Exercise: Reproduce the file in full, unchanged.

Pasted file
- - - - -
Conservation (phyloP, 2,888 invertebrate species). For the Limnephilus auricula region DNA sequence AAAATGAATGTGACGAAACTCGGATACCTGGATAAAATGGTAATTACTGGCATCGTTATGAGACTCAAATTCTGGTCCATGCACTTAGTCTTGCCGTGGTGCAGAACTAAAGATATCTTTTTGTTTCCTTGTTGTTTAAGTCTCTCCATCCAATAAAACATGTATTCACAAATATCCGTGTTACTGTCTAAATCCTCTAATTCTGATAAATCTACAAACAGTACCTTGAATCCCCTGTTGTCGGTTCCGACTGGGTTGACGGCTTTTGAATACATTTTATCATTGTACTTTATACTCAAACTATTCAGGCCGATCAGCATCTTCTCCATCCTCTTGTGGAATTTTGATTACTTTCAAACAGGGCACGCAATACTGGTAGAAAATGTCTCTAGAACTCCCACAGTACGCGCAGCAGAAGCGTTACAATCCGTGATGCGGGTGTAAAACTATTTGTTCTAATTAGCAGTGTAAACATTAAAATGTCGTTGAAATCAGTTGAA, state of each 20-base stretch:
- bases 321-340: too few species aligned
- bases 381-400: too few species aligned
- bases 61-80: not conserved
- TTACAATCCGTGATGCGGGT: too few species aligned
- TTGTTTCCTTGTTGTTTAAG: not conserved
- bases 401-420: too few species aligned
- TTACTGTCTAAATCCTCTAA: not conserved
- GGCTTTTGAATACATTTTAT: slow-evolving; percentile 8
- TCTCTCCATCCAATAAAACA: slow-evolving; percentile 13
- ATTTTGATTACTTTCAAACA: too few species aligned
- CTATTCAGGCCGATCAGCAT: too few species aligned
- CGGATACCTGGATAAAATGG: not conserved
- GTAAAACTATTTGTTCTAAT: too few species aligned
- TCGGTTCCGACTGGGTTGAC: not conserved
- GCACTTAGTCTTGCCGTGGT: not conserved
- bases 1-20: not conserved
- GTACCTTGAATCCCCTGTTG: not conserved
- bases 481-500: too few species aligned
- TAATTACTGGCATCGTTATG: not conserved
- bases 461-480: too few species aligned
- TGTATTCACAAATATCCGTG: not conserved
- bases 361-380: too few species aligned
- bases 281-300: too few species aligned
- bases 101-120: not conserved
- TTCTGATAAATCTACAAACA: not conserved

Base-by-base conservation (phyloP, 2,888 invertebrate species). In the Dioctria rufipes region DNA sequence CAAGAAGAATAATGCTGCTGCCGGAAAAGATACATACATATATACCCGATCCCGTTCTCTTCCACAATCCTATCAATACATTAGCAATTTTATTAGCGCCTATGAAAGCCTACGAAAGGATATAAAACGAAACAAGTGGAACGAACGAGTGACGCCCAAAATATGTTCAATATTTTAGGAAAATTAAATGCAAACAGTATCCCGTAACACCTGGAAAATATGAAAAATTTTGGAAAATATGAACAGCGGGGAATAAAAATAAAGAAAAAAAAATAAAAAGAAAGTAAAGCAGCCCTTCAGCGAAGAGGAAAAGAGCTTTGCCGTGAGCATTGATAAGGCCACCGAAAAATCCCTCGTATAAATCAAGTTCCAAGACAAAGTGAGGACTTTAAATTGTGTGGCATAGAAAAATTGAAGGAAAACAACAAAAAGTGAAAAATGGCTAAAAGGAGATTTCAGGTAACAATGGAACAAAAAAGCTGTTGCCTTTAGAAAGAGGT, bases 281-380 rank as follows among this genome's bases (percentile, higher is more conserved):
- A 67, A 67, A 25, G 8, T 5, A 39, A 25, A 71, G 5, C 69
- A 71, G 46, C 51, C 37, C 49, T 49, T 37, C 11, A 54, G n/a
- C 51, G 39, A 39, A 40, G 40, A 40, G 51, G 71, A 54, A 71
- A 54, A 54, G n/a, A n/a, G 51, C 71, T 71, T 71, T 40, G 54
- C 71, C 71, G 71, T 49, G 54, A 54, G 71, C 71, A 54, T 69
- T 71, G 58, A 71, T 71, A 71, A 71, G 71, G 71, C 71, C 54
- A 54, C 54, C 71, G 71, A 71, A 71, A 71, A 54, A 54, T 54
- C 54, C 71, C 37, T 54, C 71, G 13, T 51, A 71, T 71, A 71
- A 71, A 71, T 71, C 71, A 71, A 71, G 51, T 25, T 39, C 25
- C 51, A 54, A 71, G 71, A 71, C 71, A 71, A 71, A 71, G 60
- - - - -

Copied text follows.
Conservation (phyloP, 2,888 invertebrate species). For the Limnephilus auricula region DNA sequence AAAATGAATGTGACGAAACTCGGATACCTGGATAAAATGGTAATTACTGGCATCGTTATGAGACTCAAATTCTGGTCCATGCACTTAGTCTTGCCGTGGTGCAGAACTAAAGATATCTTTTTGTTTCCTTGTTGTTTAAGTCTCTCCATCCAATAAAACATGTATTCACAAATATCCGTGTTACTGTCTAAATCCTCTAATTCTGATAAATCTACAAACAGTACCTTGAATCCCCTGTTGTCGGTTCCGACTGGGTTGACGGCTTTTGAATACATTTTATCATTGTACTTTATACTCAAACTATTCAGGCCGATCAGCATCTTCTCCATCCTCTTGTGGAATTTTGATTACTTTCAAACAGGGCACGCAATACTGGTAGAAAATGTCTCTAGAACTCCCACAGTACGCGCAGCAGAAGCGTTACAATCCGTGATGCGGGTGTAAAACTATTTGTTCTAATTAGCAGTGTAAACATTAAAATGTCGTTGAAATCAGTTGAA, state of each 20-base stretch:
- bases 321-340: too few species aligned
- bases 381-400: too few species aligned
- bases 61-80: not conserved
- TTACAATCCGTGATGCGGGT: too few species aligned
- TTGTTTCCTTGTTGTTTAAG: not conserved
- bases 401-420: too few species aligned
- TTACTGTCTAAATCCTCTAA: not conserved
- GGCTTTTGAATACATTTTAT: slow-evolving; percentile 8
- TCTCTCCATCCAATAAAACA: slow-evolving; percentile 13
- ATTTTGATTACTTTCAAACA: too few species aligned
- CTATTCAGGCCGATCAGCAT: too few species aligned
- CGGATACCTGGATAAAATGG: not conserved
- GTAAAACTATTTGTTCTAAT: too few species aligned
- TCGGTTCCGACTGGGTTGAC: not conserved
- GCACTTAGTCTTGCCGTGGT: not conserved
- bases 1-20: not conserved
- GTACCTTGAATCCCCTGTTG: not conserved
- bases 481-500: too few species aligned
- TAATTACTGGCATCGTTATG: not conserved
- bases 461-480: too few species aligned
- TGTATTCACAAATATCCGTG: not conserved
- bases 361-380: too few species aligned
- bases 281-300: too few species aligned
- bases 101-120: not conserved
- TTCTGATAAATCTACAAACA: not conserved

Base-by-base conservation (phyloP, 2,888 invertebrate species). In the Dioctria rufipes region DNA sequence CAAGAAGAATAATGCTGCTGCCGGAAAAGATACATACATATATACCCGATCCCGTTCTCTTCCACAATCCTATCAATACATTAGCAATTTTATTAGCGCCTATGAAAGCCTACGAAAGGATATAAAACGAAACAAGTGGAACGAACGAGTGACGCCCAAAATATGTTCAATATTTTAGGAAAATTAAATGCAAACAGTATCCCGTAACACCTGGAAAATATGAAAAATTTTGGAAAATATGAACAGCGGGGAATAAAAATAAAGAAAAAAAAATAAAAAGAAAGTAAAGCAGCCCTTCAGCGAAGAGGAAAAGAGCTTTGCCGTGAGCATTGATAAGGCCACCGAAAAATCCCTCGTATAAATCAAGTTCCAAGACAAAGTGAGGACTTTAAATTGTGTGGCATAGAAAAATTGAAGGAAAACAACAAAAAGTGAAAAATGGCTAAAAGGAGATTTCAGGTAACAATGGAACAAAAAAGCTGTTGCCTTTAGAAAGAGGT, bases 281-380 rank as follows among this genome's bases (percentile, higher is more conserved):
- A 67, A 67, A 25, G 8, T 5, A 39, A 25, A 71, G 5, C 69
- A 71, G 46, C 51, C 37, C 49, T 49, T 37, C 11, A 54, G n/a
- C 51, G 39, A 39, A 40, G 40, A 40, G 51, G 71, A 54, A 71
- A 54, A 54, G n/a, A n/a, G 51, C 71, T 71, T 71, T 40, G 54
- C 71, C 71, G 71, T 49, G 54, A 54, G 71, C 71, A 54, T 69
- T 71, G 58, A 71, T 71, A 71, A 71, G 71, G 71, C 71, C 54
- A 54, C 54, C 71, G 71, A 71, A 71, A 71, A 54, A 54, T 54
- C 54, C 71, C 37, T 54, C 71, G 13, T 51, A 71, T 71, A 71
- A 71, A 71, T 71, C 71, A 71, A 71, G 51, T 25, T 39, C 25
- C 51, A 54, A 71, G 71, A 71, C 71, A 71, A 71, A 71, G 60